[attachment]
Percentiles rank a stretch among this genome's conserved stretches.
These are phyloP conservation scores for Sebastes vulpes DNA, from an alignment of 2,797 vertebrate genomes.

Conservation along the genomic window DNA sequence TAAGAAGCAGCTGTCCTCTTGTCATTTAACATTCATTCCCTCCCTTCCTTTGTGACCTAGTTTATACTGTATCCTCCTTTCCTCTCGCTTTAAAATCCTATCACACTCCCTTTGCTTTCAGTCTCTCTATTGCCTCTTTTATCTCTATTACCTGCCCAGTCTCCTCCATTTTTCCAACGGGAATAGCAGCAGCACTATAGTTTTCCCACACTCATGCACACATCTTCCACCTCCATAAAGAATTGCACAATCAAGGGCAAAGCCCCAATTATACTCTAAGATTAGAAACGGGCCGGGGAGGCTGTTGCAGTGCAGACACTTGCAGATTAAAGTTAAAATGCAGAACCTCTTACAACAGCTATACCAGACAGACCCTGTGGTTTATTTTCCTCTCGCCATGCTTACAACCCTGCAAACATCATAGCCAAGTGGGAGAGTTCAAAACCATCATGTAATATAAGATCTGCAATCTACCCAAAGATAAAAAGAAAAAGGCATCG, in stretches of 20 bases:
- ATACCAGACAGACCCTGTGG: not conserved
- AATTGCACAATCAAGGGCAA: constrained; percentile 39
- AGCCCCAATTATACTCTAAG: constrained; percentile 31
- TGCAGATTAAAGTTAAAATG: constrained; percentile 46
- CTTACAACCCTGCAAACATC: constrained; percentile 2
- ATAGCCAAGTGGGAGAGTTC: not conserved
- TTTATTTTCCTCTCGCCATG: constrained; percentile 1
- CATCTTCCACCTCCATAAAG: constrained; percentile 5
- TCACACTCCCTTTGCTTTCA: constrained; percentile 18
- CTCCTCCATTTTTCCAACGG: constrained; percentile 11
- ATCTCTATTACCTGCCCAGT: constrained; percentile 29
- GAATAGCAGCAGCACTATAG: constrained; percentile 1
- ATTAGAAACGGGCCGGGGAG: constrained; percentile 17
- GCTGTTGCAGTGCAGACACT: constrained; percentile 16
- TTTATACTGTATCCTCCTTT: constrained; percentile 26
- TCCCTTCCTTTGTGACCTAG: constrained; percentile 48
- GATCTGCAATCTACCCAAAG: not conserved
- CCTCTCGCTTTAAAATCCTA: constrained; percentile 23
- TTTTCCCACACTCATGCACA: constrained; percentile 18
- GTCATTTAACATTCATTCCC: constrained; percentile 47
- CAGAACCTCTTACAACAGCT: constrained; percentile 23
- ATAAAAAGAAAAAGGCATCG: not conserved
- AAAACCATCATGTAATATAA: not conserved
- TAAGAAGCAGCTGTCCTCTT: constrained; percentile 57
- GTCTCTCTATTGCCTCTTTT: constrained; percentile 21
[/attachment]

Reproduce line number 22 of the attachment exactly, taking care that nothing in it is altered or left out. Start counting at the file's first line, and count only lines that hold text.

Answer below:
- TTTTCCCACACTCATGCACA: constrained; percentile 18